lecture programs

Humans of New York creator Brandon Stanton will speak in SMU’s 2016-17 Tate Distinguished Lecture Series Tuesday, March 7

Brandon Stanton, in colorBrandon Stanton, the creator and bestselling author of the Humans of New York series, will deliver the Ebby Halliday Companies Lecture in SMU’s Willis M. Tate Lecture Series Tuesday, March 7, 2017. The lecture will begin at 8 p.m. in McFarlin Auditorium.

Stanton studied at the University of Georgia and worked as a bond trader in Chicago before starting Humans of New York – a photography and storytelling blog – in the summer of 2010. What began as a project to photograph 10,000 people on the streets of New York City became much more as Stanton started to add quotes and interviews to his portraits and providing “daily glimpses into the lives of strangers.” Since then, HONY has built a following of close to 20 million fans across several social media platforms.

> Follow Brandon Stanton on Twitter: @HumansOfNY

In addition, Stanton has appeared on “Ellen,” “Good Morning America,” “Nightline,” MSNBC and CNN, and has been featured in The New York Times, The Wall Street Journal, The Los Angeles Times, Huffington Post, Mashable and dozens of other media venues.

He has also been named a “person of the week” on “The ABC Evening News with Diane Sawyer,” named to TIME Magazine’s “30 Under 30 Who Are Changing the World,” and has photographed President Obama in the Oval Office. He has taken his work to some of the world’s most remote and troubled regions, and has used the storytelling power of his site to raise money for several life-changing altruistic purposes.

Stanton is the author of two #1 New York Times bestsellers, Humans Of New York (2013) and Humans Of New York: Stories (2015), as well as the children’s book bestseller Little Humans (2014).

> Visit Humans of New York online: humansofnewyork.com

All SMU community members are invited to the Turner Construction/Wells Fargo Student Forum at 4:30 p.m. Tuesday, March 7, in the Hughes-Trigg Student Center Ballroom. Doors open at 4 p.m. Tweet questions for Brandon Stanton to #SMUtate.

Tickets for the evening event are sold out. However, students can go to the basement of McFarlin Auditorium at 7 p.m. with their SMU IDs for possible seating on a first-come, first-served basis.

> Follow the Tate Series on social media: Twitter – @SMUtate | Instagram – @smutate

> Participate in a student #HumansOfSMU project:

March 3, 2017|Calendar Highlights, News|

Wendy Davis to deliver Emmie V. Baine Lecture at 2017 SMU Women’s Symposium Wednesday, March 8

Wendy Davis, 2017 SMU Women's Symposium speakerWendy Davis, former Texas state senator and 2014 candidate for Texas governor, will deliver the keynote address in SMU’s 2017 Women’s Symposium Wednesday, March 8.

“We invited Wendy Davis to be our keynote speaker because she was a major advocate for women during her time in the Texas Senate and during her gubernatorial campaign,” said Aurora Havens, Women’s Symposium co-chair and a senior engineering major. “We believe she is an inspiration to all women, especially in Texas.”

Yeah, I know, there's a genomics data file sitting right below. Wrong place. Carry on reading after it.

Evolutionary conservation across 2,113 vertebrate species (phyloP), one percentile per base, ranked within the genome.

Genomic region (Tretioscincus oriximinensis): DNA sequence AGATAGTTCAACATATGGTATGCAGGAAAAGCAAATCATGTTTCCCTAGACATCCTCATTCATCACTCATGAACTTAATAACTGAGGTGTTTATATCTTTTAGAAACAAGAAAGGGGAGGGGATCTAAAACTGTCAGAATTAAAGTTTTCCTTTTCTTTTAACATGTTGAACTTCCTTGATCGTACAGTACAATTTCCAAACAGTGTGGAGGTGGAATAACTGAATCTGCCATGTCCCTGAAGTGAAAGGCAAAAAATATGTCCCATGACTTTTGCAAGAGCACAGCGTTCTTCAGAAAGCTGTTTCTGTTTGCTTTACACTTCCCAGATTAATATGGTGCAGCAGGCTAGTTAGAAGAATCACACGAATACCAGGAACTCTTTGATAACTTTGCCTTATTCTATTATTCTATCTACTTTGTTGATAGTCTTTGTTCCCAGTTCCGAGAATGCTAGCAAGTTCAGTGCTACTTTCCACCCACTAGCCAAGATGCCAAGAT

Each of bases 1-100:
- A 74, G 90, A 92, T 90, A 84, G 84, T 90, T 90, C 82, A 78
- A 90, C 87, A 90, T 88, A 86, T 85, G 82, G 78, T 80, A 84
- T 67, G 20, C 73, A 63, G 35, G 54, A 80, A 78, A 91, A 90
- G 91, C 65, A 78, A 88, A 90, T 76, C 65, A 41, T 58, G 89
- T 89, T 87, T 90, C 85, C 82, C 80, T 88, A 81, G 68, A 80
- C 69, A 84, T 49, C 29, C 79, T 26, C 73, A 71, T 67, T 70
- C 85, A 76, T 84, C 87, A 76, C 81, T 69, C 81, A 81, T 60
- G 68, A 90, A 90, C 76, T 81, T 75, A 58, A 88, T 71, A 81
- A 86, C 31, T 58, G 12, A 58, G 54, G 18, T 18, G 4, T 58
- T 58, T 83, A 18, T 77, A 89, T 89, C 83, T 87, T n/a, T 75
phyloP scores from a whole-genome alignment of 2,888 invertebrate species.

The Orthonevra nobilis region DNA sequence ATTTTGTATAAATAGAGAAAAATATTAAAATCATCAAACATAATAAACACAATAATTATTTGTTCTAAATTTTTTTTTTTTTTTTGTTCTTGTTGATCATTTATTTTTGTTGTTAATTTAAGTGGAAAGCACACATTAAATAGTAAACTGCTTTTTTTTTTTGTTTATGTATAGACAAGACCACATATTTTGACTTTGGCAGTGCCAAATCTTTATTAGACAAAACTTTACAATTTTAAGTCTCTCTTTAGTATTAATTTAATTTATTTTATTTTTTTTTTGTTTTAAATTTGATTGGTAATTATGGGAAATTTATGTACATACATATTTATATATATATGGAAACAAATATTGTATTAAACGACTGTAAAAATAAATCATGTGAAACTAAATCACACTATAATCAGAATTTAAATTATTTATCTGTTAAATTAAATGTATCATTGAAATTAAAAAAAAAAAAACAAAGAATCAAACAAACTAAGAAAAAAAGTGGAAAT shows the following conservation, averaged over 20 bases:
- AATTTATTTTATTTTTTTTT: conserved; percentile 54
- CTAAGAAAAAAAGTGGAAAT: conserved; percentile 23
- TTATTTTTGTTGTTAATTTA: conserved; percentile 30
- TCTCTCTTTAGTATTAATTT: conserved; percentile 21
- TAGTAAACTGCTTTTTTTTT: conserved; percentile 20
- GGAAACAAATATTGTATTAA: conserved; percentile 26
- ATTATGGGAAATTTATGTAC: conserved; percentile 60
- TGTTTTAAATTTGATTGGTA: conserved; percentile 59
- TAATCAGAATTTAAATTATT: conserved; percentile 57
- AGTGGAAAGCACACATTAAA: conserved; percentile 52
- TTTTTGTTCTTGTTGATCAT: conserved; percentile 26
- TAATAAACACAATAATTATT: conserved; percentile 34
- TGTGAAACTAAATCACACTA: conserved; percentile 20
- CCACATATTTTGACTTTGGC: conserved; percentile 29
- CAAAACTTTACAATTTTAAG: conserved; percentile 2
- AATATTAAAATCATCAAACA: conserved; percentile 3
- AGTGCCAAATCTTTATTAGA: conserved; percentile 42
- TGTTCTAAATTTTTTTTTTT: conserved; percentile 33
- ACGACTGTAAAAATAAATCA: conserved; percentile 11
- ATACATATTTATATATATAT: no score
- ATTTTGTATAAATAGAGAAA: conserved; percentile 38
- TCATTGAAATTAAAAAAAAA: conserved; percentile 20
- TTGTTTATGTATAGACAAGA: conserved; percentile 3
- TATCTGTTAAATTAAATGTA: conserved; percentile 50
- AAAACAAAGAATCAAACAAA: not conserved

The theme of the student-planned 2017 symposium, “My Body, Not Their Politics,” will focus on the politics surrounding issues such as sexual violence, reproductive justice, and women and politics.

“The theme addresses issues women face as well as the current political climate,” Havens says. Sachi Sarwal, a junior electrical engineering major, is also co-chair.

An attorney and long-time public servant, Davis served on the Fort Worth City Council from 1999 to 2008. She represented District 10 in the Texas Senate from 2009 to 2015, but made her mark nationally with an impassioned 11-hour filibuster in June 2013 that delayed passage of a bill restricting abortion regulations in Texas.  She ran for governor on the Democratic ticket in 2014, losing to Republican Greg Abbott.

In 2016, Davis launched a new initiative, Deeds Not Words, designed to train and equip young women to make changes in their communities.

More than 500 attendees are expected to attend SMU Women’s Symposium, created in 1966 as part of the University’s commemoration of its 50th anniversary. One of the longest running events of its kind, the symposium has challenged, changed and broadened women’s perspectives on campus and in the community.

The symposium is open to the public from 11 a.m. to 8 p.m. at Hughes-Trigg Student Center. Discounted registration is offered to SMU faculty, staff and students. Visit www.smu.edu/womsym for registration. Registration is requested by Wednesday, March 1, 2017.

— Nancy George

> Find more information and a complete schedule at the SMU Women’s Symposium homepage: smu.edu/womsym

February 24, 2017|Calendar Highlights, News|

Former White House press secretary Mike McCurry to speak at SMU on ‘Civil Dialogue in the Age of Trump’ Thursday, March 2, 2017

Mike McCurryFormer Bill Clinton White House press secretary Mike McCurry, now a professor at Wesley Theological Seminary in Washington, D.C., will speak at SMU on “Faith, Politics and Civil Dialogue in the Age of Trump: Can the Center Hold?” at 5:30 p.m. Thursday, March 2, in the Vester Hughes Auditorium, Caruth Hall, Lyle School of Engineering.